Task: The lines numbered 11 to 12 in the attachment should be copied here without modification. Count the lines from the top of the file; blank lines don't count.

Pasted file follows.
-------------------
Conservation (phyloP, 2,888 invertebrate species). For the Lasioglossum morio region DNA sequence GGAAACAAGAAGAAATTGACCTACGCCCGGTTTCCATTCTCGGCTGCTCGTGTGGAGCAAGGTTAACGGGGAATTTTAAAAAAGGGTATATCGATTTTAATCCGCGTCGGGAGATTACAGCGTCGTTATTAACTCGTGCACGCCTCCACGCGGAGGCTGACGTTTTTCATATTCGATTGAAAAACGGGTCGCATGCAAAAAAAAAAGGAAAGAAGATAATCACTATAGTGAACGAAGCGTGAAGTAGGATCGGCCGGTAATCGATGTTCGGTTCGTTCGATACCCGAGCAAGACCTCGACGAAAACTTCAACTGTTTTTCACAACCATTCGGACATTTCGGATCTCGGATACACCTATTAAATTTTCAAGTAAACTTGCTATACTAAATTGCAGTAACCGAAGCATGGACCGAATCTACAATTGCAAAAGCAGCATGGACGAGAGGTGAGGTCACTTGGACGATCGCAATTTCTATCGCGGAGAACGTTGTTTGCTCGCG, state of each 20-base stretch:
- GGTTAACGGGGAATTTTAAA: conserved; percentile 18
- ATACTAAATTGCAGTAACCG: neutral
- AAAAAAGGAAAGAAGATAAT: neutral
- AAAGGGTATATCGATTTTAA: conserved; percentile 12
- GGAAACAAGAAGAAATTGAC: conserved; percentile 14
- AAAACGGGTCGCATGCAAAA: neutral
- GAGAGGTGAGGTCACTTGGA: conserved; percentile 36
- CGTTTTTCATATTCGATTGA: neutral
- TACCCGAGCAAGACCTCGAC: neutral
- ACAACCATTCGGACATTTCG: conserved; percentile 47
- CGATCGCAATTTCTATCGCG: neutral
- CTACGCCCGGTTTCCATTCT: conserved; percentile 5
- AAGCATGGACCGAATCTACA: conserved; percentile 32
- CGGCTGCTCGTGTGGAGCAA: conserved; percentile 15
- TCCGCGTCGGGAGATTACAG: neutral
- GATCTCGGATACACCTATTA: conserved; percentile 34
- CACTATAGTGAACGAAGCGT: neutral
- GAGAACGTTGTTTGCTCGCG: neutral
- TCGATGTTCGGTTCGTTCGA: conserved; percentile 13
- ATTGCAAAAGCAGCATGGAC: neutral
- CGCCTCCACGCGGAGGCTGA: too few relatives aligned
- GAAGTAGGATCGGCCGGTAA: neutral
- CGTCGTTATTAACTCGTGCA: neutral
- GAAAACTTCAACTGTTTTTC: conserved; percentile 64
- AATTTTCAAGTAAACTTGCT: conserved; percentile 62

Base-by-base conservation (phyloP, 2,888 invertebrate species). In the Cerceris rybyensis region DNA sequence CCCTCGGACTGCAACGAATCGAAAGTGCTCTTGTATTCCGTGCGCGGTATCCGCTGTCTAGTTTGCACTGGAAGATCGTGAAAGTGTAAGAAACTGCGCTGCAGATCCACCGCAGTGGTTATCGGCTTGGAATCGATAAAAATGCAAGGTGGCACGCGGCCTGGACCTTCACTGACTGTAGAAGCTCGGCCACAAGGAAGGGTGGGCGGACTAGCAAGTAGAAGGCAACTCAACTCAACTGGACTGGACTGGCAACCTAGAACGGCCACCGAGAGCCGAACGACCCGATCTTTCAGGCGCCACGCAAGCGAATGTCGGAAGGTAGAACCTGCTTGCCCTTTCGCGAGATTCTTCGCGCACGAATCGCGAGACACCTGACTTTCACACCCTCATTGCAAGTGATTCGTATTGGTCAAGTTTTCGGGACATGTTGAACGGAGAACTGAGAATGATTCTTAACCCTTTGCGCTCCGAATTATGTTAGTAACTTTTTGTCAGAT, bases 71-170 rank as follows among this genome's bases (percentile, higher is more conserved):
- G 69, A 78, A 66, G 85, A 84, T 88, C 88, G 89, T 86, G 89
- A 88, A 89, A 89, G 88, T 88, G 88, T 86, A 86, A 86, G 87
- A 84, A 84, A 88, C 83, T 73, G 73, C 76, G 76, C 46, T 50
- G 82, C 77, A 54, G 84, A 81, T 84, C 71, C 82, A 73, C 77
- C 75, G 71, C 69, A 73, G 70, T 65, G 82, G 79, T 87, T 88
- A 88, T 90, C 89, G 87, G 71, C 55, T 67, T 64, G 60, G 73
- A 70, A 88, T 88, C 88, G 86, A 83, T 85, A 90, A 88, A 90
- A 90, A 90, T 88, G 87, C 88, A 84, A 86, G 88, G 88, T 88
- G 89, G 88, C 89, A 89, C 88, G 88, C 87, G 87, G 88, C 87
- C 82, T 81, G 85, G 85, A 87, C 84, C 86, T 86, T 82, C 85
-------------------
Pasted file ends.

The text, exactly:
- ACAACCATTCGGACATTTCG: conserved; percentile 47
- CGATCGCAATTTCTATCGCG: neutral